New Hampshire officials reported 77 new cases of the virus Sunday, bringing the state’s total number of cases to 1,864. The state reported that 60 people have died.
Health care workers and first responders working erratic hours won’t have to worry about parking in Portsmouth.
The city is providing free parking starting Monday for such workers in the form of hangtags to place on the rearview mirrors of their vehicles. The goal is to allow them to park as close as possible to their homes at a time when many are working late hours.
The passes will be valid through June 30.
A stay-at-home order has been issued in New Hampshire until May 4 but Gov. Chris Sununu said it’s possible that could be extended.
Gov. Gina Raimondo and state Department of Health medical director Dr. James McDonald used their daily coronavirus news conference Sunday to remind Rhode Islanders to maintain their mental, oral and physical health during stressful times.
“It’s OK not to be OK,” the Democratic governor said.
She told residents struggling with mental health issues and addiction to reach out for help, reminding people that she has issued an executive order requiring health insurance companies to cover telemedicine consultations.
Th state also has telephone help lines for people struggling, including a behavioral health triage service and referral line exclusively for children, called Kids’ Link RI, run by Bradley Hospital.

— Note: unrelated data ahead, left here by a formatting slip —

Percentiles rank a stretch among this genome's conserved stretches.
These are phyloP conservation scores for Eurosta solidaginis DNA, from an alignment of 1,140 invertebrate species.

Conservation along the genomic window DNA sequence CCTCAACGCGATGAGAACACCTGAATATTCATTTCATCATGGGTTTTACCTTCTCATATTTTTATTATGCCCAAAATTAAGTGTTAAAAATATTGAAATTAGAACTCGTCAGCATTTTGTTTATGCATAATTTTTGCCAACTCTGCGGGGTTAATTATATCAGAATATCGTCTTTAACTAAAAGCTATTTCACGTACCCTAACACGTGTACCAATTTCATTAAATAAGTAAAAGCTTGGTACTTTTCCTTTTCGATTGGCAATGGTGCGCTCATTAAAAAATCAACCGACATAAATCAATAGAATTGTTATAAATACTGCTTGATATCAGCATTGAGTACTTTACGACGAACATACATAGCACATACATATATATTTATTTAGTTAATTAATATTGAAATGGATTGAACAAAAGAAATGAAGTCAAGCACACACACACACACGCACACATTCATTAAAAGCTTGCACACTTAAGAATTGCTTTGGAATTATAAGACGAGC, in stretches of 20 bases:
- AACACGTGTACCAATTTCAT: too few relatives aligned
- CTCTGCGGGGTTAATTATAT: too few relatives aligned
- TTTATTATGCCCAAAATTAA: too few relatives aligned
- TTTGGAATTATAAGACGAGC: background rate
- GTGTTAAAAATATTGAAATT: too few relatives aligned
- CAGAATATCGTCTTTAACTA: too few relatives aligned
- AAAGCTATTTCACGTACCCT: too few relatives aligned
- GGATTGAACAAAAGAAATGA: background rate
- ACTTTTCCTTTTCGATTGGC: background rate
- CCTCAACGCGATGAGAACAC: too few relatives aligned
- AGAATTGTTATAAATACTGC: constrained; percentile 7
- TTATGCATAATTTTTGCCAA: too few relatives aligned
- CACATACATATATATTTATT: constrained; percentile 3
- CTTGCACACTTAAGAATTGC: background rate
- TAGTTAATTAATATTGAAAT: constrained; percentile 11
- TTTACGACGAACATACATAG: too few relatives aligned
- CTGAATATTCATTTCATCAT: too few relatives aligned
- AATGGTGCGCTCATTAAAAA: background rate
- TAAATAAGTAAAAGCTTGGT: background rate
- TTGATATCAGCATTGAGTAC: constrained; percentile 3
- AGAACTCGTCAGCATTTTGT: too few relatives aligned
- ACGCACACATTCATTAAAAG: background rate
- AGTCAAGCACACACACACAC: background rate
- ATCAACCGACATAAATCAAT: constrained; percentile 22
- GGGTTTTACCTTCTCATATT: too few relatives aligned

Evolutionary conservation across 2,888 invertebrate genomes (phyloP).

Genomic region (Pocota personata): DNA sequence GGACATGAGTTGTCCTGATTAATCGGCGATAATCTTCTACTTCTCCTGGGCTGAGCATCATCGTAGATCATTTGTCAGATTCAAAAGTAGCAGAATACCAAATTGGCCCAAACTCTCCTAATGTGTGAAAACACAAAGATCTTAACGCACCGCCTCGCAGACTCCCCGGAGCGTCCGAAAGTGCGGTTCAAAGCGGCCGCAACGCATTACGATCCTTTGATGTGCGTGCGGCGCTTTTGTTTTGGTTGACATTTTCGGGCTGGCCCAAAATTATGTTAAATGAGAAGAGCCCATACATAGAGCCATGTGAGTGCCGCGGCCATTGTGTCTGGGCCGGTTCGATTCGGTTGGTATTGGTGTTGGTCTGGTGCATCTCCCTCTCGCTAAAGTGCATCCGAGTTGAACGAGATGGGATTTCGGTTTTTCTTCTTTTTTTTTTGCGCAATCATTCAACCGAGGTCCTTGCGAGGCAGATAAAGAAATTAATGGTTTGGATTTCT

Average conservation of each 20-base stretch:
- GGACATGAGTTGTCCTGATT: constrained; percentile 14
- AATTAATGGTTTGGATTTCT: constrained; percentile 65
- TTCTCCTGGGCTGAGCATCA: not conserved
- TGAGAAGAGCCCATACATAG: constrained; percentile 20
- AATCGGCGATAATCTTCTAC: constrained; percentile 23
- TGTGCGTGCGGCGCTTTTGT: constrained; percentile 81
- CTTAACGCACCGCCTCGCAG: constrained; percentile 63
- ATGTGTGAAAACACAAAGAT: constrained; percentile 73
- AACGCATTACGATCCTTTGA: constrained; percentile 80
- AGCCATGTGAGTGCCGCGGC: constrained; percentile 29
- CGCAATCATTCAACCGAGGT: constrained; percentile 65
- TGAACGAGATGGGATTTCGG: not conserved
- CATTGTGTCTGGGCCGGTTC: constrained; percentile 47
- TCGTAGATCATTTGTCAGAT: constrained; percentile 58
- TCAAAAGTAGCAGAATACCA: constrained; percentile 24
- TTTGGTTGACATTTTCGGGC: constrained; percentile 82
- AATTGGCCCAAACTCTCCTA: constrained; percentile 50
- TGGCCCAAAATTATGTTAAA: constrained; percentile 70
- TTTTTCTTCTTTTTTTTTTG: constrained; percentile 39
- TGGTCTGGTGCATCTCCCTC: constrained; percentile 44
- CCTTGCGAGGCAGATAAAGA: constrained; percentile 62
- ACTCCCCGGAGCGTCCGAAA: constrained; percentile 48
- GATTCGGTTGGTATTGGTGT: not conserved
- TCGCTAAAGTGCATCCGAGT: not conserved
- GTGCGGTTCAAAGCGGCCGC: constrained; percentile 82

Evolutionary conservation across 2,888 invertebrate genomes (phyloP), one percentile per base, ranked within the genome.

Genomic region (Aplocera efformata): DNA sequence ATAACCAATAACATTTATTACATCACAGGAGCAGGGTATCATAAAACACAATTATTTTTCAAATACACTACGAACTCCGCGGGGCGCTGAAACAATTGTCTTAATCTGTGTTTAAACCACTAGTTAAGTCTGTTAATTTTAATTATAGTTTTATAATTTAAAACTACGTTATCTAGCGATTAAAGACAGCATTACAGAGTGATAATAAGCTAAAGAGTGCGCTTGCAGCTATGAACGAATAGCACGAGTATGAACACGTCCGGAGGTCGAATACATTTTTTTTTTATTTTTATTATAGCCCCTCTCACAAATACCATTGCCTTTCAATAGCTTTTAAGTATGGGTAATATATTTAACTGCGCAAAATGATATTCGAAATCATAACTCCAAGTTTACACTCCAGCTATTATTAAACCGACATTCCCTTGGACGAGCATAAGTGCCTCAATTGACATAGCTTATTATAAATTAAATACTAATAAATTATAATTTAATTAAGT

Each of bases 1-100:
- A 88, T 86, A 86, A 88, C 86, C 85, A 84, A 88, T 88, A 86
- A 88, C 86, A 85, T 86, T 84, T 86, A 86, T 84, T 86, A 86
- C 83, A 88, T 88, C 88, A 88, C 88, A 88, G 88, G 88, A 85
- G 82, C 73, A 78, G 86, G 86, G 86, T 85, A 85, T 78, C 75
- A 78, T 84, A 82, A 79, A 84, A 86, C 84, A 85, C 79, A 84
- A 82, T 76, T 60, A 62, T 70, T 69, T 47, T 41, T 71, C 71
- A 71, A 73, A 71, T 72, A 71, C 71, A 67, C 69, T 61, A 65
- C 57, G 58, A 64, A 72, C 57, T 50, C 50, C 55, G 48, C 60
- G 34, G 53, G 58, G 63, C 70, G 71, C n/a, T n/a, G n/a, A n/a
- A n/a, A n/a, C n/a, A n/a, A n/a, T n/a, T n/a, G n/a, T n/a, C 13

McDonald said residents should keep brushing their teeth regularly and get regular exercise, even when stuck indoors.
The Rhode Island Department of Health reported 11 new COVID-19-related deaths in the state and 310 more positive cases on Sunday.
Of the 11 new deaths, 10 were nursing home residents and five were in their 90s, McDonald said.
The state has had 226 deaths and nearly 7,500 positive cases of the disease.
The new coronavirus has claimed another 13 lives in Rhode Island, bringing the state’s death toll from the pandemic to 215, the state Department of Health reported Saturday. There were 430 news cases of the disease, for a total of more than 7,100 positive cases, the agency said.
There were 687 new coronavirus cases reported Sunday in Connecticut, bringing the statewide total to 25,269, Gov. Ned Lamont said.
The virus has killed 1,924 people in Connecticut, an increase of 62 over Saturday, Lamont said. The number of people hospitalized declined by 44 Sunday to 1,766.
“When you take a broad look at the data over the last two weeks, we’ve shown that we can flatten the curve and control the spread of this virus through kinds of social distancing measures that we’ve implemented,” Lamont said in a statement. “But we are not out of the woods yet.”
A judge has dismissed a lawsuit brought by the American Civil Liberties Union of Connecticut seeking a significant reduction in the number of people in the state’s prisons and jails to protect them from the coronavirus.
Judge Barbara Bellis’ decision said that although it is clear the coronavirus presents a serious risk, there was not sufficient evidence to suggest the state Department of Corrections wasn’t taking strong enough measures to stop the spread of COVID-19, the Hartford Courant reported Saturday.
The ACLU expressed disappointment in the ruling in a statement Saturday.
Two state prison inmates have died of the disease.
The Centers for Disease Control and Prevention has added six new symptoms — including chills, muscle pain, headache,and a loss of taste or smell — to the symptoms of the novel coronavirus. NBC10’s Lucy Bustamante reports on why the new symptoms could get more people tested for COVID-19.